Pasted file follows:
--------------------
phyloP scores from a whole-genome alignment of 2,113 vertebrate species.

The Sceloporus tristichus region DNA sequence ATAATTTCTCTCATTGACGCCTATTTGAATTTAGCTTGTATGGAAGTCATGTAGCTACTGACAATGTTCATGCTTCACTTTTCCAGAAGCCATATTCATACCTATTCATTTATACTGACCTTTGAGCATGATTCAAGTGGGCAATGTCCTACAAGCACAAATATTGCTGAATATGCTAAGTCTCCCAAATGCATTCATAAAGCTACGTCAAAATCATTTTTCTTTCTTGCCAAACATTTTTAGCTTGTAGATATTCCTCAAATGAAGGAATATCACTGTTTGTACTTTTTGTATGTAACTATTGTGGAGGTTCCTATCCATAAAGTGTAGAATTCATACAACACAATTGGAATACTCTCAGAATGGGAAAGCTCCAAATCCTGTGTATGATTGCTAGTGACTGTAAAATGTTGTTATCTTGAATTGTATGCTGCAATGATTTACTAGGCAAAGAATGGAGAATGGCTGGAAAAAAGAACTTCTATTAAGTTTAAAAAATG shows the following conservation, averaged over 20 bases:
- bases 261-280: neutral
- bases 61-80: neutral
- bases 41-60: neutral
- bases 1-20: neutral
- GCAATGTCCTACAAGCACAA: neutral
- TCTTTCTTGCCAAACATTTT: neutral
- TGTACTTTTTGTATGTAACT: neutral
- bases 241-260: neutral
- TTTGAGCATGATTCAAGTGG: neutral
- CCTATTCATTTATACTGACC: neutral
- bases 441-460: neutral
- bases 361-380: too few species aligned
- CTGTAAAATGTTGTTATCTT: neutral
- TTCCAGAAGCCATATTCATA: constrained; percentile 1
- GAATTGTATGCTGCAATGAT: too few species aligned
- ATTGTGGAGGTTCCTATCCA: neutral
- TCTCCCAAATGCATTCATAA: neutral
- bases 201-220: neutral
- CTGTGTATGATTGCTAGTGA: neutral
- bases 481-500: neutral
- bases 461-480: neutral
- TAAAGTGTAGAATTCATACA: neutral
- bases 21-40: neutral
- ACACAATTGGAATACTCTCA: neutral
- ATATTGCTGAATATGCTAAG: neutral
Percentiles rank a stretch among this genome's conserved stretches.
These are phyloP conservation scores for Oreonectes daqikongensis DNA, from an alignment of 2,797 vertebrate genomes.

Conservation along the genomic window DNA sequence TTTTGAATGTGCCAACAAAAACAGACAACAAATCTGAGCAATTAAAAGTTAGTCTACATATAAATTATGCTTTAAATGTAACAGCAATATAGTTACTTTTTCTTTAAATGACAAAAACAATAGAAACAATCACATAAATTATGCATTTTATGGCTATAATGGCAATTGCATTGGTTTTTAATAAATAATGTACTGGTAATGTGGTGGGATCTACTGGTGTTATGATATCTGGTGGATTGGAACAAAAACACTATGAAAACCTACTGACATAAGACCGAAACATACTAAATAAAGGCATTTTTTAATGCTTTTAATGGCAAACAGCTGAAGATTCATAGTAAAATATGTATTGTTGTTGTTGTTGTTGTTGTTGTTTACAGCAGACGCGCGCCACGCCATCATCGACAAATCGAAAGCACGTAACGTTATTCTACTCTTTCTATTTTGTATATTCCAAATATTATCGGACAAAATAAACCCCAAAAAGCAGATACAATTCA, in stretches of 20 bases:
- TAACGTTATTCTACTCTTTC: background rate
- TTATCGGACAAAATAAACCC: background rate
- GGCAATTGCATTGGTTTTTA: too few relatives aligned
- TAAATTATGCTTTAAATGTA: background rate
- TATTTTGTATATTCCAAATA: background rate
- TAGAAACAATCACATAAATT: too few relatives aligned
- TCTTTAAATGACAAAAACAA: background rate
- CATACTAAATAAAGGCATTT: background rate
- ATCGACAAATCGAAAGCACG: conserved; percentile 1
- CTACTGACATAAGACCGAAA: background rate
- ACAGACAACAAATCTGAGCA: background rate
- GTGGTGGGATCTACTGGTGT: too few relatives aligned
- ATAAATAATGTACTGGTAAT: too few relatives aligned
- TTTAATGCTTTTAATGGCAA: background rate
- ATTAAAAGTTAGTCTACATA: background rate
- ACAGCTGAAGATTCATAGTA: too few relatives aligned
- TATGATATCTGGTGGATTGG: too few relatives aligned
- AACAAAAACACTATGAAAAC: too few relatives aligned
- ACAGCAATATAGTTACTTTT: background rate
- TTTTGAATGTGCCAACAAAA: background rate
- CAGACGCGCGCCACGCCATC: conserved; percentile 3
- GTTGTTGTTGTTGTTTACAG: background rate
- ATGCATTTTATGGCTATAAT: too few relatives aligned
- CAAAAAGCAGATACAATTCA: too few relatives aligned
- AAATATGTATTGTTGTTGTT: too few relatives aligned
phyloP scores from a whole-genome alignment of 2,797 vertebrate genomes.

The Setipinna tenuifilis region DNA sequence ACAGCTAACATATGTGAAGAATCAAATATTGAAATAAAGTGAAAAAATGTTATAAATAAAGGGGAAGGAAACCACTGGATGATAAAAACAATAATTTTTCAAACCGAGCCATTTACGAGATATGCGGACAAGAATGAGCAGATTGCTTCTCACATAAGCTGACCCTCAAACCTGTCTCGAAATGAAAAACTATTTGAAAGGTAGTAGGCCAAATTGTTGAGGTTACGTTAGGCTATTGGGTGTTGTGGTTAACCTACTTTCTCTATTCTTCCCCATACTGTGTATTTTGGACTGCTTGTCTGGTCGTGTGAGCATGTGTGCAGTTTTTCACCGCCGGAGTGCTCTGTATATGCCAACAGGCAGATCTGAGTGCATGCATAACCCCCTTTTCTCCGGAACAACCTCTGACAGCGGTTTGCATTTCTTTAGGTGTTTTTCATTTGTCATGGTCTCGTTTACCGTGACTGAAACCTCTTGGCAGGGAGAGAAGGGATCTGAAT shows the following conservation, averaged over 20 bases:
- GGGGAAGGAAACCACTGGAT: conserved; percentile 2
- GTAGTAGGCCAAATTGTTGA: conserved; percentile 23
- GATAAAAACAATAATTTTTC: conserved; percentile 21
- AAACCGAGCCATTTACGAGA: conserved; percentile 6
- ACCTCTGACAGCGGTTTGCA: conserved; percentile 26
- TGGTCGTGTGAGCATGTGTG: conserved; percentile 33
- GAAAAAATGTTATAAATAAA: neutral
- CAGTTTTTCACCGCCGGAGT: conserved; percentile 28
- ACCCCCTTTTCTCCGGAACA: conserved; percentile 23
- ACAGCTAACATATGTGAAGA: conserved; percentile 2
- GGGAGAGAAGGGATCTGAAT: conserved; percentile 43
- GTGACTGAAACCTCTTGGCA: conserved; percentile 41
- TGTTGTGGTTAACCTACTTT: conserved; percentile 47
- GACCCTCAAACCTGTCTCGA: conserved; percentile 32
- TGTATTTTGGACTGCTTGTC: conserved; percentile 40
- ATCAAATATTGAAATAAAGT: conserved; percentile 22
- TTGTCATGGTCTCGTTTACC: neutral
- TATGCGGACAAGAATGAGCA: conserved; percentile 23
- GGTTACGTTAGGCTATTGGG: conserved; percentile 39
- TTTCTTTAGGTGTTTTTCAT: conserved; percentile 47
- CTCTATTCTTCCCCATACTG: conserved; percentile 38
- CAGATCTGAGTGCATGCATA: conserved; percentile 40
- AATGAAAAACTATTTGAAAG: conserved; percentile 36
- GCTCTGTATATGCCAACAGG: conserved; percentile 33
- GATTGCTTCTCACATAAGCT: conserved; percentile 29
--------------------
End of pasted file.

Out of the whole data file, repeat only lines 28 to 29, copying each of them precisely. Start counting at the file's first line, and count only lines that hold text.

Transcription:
Percentiles rank a stretch among this genome's conserved stretches.
These are phyloP conservation scores for Oreonectes daqikongensis DNA, from an alignment of 2,797 vertebrate genomes.